Joseph Harriss has irredeemably discredited himself

Joseph Harriss has recently written a ridiculous article about NATO for AmSpec.

Joseph Hariss has displayed an appalling lack of knowledge about NATO and global affairs in general.

Even more worrisome, though, is the fact that he quoted the utterly discredited, anti-American, anti-defense, communist Congressman Barney Frank of Massachusetts (the most liberal state of the Union) as an authoritative source, and quoted him without checking whether what he’s saying is true or not.

And what the extremely liberal MA Congressman said was 100% false, as always. The US is not spending money on defending European countries (i.e. not just defending them). The US spends money to defend ITSELF and, simoultaneously, Europe. 100% of these defense costs (which, by the way, constitute less than 15% of the total federal budget, less than half of all discretionary spending, and a microscopic 3.59% of GDP) would have to be borne with or without NATO – whether the US would be defending Europe or not. The costs of the Afghan War and the Iraqi war – unnecessary wars to be sure, but not connected in any way to Europe – would also be borne with or without NATO. Frank is a liar, and Harriss has irredeemably discredited himself by quoting him.

As for NATO itself: most of what Harriss cited is illustrative of the NATO before the 2010 Lisbon Summit, about which Harriss has evidently heard nothing except that it was held. At that summit, NATO leaders, at the urging of Robert Gates, decided to radically slim down the number of NATO agencies and NATO commands, to invest in alliance-wide missile defense systems, and to undertake a broader reform of NATO.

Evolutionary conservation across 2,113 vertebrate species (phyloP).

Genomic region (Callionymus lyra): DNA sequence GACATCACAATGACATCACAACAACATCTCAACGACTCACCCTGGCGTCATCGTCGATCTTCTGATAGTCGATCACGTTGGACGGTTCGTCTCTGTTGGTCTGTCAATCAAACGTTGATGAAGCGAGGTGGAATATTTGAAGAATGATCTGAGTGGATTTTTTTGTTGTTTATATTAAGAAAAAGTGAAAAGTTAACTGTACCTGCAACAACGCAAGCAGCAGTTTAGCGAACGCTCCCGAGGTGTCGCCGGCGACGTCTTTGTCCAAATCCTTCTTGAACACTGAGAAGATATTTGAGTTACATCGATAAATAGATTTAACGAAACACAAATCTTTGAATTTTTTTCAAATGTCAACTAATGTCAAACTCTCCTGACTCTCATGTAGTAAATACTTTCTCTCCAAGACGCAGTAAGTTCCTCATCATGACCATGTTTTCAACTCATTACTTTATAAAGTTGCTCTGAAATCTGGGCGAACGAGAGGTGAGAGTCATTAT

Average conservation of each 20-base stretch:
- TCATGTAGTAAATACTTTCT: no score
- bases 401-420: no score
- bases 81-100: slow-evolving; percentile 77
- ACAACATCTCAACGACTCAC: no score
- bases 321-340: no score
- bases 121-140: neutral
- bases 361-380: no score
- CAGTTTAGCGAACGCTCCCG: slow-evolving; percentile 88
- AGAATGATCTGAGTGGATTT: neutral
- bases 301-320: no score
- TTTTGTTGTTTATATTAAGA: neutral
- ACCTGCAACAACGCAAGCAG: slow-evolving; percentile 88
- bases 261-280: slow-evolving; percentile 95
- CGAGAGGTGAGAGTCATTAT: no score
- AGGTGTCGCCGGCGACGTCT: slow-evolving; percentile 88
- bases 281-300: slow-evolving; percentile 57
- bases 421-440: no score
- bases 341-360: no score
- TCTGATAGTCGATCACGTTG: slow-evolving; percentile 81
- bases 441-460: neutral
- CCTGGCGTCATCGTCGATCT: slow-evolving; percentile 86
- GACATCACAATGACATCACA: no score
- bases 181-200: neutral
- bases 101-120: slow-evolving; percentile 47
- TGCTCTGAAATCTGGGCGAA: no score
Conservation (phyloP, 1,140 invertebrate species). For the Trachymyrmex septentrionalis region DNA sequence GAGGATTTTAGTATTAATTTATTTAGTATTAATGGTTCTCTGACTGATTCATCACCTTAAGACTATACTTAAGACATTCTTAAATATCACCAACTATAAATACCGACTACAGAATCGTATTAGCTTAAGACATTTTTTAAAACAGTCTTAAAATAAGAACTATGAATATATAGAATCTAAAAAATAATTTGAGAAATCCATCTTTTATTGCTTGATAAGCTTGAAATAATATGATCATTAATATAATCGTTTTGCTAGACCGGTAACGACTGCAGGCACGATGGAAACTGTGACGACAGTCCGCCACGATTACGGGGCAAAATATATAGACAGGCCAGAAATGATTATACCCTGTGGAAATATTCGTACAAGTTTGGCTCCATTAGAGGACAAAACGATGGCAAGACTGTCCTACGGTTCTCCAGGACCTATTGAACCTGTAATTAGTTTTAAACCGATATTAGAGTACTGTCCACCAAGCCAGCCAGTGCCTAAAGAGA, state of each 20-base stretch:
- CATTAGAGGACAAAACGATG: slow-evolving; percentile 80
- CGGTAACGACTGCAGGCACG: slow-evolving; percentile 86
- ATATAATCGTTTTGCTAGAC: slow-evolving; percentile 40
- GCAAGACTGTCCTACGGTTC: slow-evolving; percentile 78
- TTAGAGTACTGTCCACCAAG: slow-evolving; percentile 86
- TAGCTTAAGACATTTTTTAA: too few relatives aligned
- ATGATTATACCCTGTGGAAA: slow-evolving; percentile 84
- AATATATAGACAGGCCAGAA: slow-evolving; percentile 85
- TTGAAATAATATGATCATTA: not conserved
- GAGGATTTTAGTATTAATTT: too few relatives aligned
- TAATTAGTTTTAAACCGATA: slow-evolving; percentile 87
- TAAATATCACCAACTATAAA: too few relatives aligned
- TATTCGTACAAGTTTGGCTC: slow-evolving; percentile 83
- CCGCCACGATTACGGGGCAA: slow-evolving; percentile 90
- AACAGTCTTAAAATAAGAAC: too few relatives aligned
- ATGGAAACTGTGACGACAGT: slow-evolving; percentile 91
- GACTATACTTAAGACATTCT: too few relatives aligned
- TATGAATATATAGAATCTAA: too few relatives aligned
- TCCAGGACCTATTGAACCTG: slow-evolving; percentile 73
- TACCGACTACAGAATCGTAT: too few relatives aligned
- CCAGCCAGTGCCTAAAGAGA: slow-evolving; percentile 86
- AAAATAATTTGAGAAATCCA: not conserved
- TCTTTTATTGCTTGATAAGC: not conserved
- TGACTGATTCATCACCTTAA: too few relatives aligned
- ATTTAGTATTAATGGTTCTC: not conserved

The collective purpose of NATO, contrary to the claims of Joseph Harriss, is clear, and has been written into the 2010 Strategic Concept. It is to defend the members of the alliance against ANY threat, conventional or irregular, nuclear or conventional. That is a much broader task than what NATO shouldered during the Cold War – and that is as it should be. During the CW, NATO’s task was extremely narrow – defend against the Warsaw Pact. As an excuse, I could say that during the CW, there was no other serious threat to the US other than Red China.

But now, in the multipolar post-CW world, the US needs more partners, fewer enemies, fewer rogue states, and fewer terrorists. Bilateral and multilateral alliances are even more important now than during the CW. The US is no longer the hegemon of the world and needs its allies as much as they need America.

What Harriss and Barney Frank advocate is a return to an isolationist foreign policy. That policy worked very well during the 1930s, didn’t it?

Harriss’s critique of NATO is also internally inconsistent. On the one hand, he criticizes NATO for being supposedly useless to the US when the chips are down, but one other hand, he criticizes NATO for intervening in various countries around the world, including Afghanistan and the Red Sea. So where does he stand? FYI, Mr Harriss, the era of bipolarism is over and threats to the US are more diverse, dispersed, and numerous than they were during the CW. Somalian pirates assailing civilian ships pose a serious threat to the US and Europe – so much so that Europe is now talking to Russia about using the Transsiberian Railroad as an alternative to the seaways.

Of course, that doesn’t excuse NATO for ANY for the shortcomings, wasteful expenses, and mistakes listed in this article. NATO must undergo radical reforms, just like the DOD has had to under Secretary Gates. Reforms which many bureaucrats, generals, and member states will oppose, but which are necessary to slim this bureaucracy down and keep it relevant.

But dismantling NATO would be a foolish mistake, which is why no serious politician on either side of the Atlantic Ocean advocates such a policy (FYI, Mr Harriss, Barney Frank is not a serious politician).

When your car breaks down, do you immediately dismantle it, or do you try to fix it (or take it to a workshop)?

With this article, Mr Harriss has irredeemably discredited himself. The AmSpec, of course, has discredited itself long ago.


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